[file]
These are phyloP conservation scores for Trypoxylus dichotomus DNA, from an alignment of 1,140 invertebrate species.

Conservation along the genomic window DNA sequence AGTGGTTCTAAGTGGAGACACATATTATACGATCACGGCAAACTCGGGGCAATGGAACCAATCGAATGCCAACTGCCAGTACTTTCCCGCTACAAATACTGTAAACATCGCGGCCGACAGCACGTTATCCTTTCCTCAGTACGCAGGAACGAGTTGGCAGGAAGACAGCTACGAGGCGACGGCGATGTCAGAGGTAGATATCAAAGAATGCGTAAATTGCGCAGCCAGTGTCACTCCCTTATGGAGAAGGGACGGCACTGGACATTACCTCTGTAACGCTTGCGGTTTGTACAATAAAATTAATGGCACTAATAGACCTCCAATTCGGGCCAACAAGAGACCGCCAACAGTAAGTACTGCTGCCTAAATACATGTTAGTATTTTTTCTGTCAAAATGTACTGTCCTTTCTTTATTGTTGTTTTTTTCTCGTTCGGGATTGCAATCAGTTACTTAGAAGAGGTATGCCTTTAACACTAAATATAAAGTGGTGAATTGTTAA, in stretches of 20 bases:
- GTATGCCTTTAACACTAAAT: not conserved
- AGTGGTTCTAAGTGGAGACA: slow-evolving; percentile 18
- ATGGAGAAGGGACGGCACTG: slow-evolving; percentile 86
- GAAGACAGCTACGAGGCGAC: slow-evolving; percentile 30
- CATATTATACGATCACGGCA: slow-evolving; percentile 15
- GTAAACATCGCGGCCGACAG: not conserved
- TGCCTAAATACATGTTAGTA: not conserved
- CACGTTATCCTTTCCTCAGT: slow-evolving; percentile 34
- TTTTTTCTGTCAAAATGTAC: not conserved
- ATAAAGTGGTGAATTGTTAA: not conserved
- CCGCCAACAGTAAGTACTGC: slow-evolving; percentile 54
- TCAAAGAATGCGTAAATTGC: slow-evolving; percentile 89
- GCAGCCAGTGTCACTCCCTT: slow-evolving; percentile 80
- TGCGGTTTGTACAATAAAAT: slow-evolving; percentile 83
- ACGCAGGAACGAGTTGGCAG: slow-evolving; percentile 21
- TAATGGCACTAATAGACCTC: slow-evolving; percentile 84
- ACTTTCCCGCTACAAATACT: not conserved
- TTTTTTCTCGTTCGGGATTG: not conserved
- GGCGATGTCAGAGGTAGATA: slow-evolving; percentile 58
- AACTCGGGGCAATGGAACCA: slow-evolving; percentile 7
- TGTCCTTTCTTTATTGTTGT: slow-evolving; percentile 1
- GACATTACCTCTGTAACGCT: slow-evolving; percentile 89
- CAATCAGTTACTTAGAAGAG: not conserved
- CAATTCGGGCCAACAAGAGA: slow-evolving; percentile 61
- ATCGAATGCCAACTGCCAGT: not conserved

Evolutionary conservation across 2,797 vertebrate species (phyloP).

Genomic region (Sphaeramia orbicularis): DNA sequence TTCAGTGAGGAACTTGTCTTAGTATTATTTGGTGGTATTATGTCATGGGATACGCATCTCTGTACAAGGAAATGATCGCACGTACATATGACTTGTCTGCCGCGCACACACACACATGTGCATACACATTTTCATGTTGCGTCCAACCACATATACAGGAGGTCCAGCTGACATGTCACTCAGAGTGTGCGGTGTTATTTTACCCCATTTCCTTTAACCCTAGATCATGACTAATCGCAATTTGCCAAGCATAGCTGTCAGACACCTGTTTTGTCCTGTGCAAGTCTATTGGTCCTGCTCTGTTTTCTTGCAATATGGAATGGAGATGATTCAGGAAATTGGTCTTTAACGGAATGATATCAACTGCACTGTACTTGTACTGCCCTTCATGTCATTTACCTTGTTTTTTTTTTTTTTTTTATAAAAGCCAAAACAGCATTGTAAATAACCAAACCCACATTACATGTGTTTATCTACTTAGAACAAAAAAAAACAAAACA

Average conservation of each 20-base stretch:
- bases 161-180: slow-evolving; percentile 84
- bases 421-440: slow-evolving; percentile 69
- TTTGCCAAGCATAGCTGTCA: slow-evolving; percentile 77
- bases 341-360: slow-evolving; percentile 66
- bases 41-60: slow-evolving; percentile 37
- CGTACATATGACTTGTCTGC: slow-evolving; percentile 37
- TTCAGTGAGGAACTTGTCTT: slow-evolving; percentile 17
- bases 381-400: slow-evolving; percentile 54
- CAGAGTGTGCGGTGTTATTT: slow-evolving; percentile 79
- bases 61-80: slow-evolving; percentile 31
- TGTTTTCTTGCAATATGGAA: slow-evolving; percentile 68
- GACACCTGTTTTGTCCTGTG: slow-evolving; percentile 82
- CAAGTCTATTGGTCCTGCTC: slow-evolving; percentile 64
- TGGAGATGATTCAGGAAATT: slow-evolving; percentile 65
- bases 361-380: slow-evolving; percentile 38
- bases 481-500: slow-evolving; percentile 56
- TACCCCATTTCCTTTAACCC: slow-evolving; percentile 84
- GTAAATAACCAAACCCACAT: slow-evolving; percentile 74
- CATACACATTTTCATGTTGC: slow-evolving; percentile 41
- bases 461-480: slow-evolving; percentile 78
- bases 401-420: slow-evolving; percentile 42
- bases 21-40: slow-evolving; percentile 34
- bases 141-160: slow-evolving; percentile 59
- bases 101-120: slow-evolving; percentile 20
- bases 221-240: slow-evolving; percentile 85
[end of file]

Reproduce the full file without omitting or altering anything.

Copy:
These are phyloP conservation scores for Trypoxylus dichotomus DNA, from an alignment of 1,140 invertebrate species.

Conservation along the genomic window DNA sequence AGTGGTTCTAAGTGGAGACACATATTATACGATCACGGCAAACTCGGGGCAATGGAACCAATCGAATGCCAACTGCCAGTACTTTCCCGCTACAAATACTGTAAACATCGCGGCCGACAGCACGTTATCCTTTCCTCAGTACGCAGGAACGAGTTGGCAGGAAGACAGCTACGAGGCGACGGCGATGTCAGAGGTAGATATCAAAGAATGCGTAAATTGCGCAGCCAGTGTCACTCCCTTATGGAGAAGGGACGGCACTGGACATTACCTCTGTAACGCTTGCGGTTTGTACAATAAAATTAATGGCACTAATAGACCTCCAATTCGGGCCAACAAGAGACCGCCAACAGTAAGTACTGCTGCCTAAATACATGTTAGTATTTTTTCTGTCAAAATGTACTGTCCTTTCTTTATTGTTGTTTTTTTCTCGTTCGGGATTGCAATCAGTTACTTAGAAGAGGTATGCCTTTAACACTAAATATAAAGTGGTGAATTGTTAA, in stretches of 20 bases:
- GTATGCCTTTAACACTAAAT: not conserved
- AGTGGTTCTAAGTGGAGACA: slow-evolving; percentile 18
- ATGGAGAAGGGACGGCACTG: slow-evolving; percentile 86
- GAAGACAGCTACGAGGCGAC: slow-evolving; percentile 30
- CATATTATACGATCACGGCA: slow-evolving; percentile 15
- GTAAACATCGCGGCCGACAG: not conserved
- TGCCTAAATACATGTTAGTA: not conserved
- CACGTTATCCTTTCCTCAGT: slow-evolving; percentile 34
- TTTTTTCTGTCAAAATGTAC: not conserved
- ATAAAGTGGTGAATTGTTAA: not conserved
- CCGCCAACAGTAAGTACTGC: slow-evolving; percentile 54
- TCAAAGAATGCGTAAATTGC: slow-evolving; percentile 89
- GCAGCCAGTGTCACTCCCTT: slow-evolving; percentile 80
- TGCGGTTTGTACAATAAAAT: slow-evolving; percentile 83
- ACGCAGGAACGAGTTGGCAG: slow-evolving; percentile 21
- TAATGGCACTAATAGACCTC: slow-evolving; percentile 84
- ACTTTCCCGCTACAAATACT: not conserved
- TTTTTTCTCGTTCGGGATTG: not conserved
- GGCGATGTCAGAGGTAGATA: slow-evolving; percentile 58
- AACTCGGGGCAATGGAACCA: slow-evolving; percentile 7
- TGTCCTTTCTTTATTGTTGT: slow-evolving; percentile 1
- GACATTACCTCTGTAACGCT: slow-evolving; percentile 89
- CAATCAGTTACTTAGAAGAG: not conserved
- CAATTCGGGCCAACAAGAGA: slow-evolving; percentile 61
- ATCGAATGCCAACTGCCAGT: not conserved

Evolutionary conservation across 2,797 vertebrate species (phyloP).

Genomic region (Sphaeramia orbicularis): DNA sequence TTCAGTGAGGAACTTGTCTTAGTATTATTTGGTGGTATTATGTCATGGGATACGCATCTCTGTACAAGGAAATGATCGCACGTACATATGACTTGTCTGCCGCGCACACACACACATGTGCATACACATTTTCATGTTGCGTCCAACCACATATACAGGAGGTCCAGCTGACATGTCACTCAGAGTGTGCGGTGTTATTTTACCCCATTTCCTTTAACCCTAGATCATGACTAATCGCAATTTGCCAAGCATAGCTGTCAGACACCTGTTTTGTCCTGTGCAAGTCTATTGGTCCTGCTCTGTTTTCTTGCAATATGGAATGGAGATGATTCAGGAAATTGGTCTTTAACGGAATGATATCAACTGCACTGTACTTGTACTGCCCTTCATGTCATTTACCTTGTTTTTTTTTTTTTTTTTATAAAAGCCAAAACAGCATTGTAAATAACCAAACCCACATTACATGTGTTTATCTACTTAGAACAAAAAAAAACAAAACA

Average conservation of each 20-base stretch:
- bases 161-180: slow-evolving; percentile 84
- bases 421-440: slow-evolving; percentile 69
- TTTGCCAAGCATAGCTGTCA: slow-evolving; percentile 77
- bases 341-360: slow-evolving; percentile 66
- bases 41-60: slow-evolving; percentile 37
- CGTACATATGACTTGTCTGC: slow-evolving; percentile 37
- TTCAGTGAGGAACTTGTCTT: slow-evolving; percentile 17
- bases 381-400: slow-evolving; percentile 54
- CAGAGTGTGCGGTGTTATTT: slow-evolving; percentile 79
- bases 61-80: slow-evolving; percentile 31
- TGTTTTCTTGCAATATGGAA: slow-evolving; percentile 68
- GACACCTGTTTTGTCCTGTG: slow-evolving; percentile 82
- CAAGTCTATTGGTCCTGCTC: slow-evolving; percentile 64
- TGGAGATGATTCAGGAAATT: slow-evolving; percentile 65
- bases 361-380: slow-evolving; percentile 38
- bases 481-500: slow-evolving; percentile 56
- TACCCCATTTCCTTTAACCC: slow-evolving; percentile 84
- GTAAATAACCAAACCCACAT: slow-evolving; percentile 74
- CATACACATTTTCATGTTGC: slow-evolving; percentile 41
- bases 461-480: slow-evolving; percentile 78
- bases 401-420: slow-evolving; percentile 42
- bases 21-40: slow-evolving; percentile 34
- bases 141-160: slow-evolving; percentile 59
- bases 101-120: slow-evolving; percentile 20
- bases 221-240: slow-evolving; percentile 85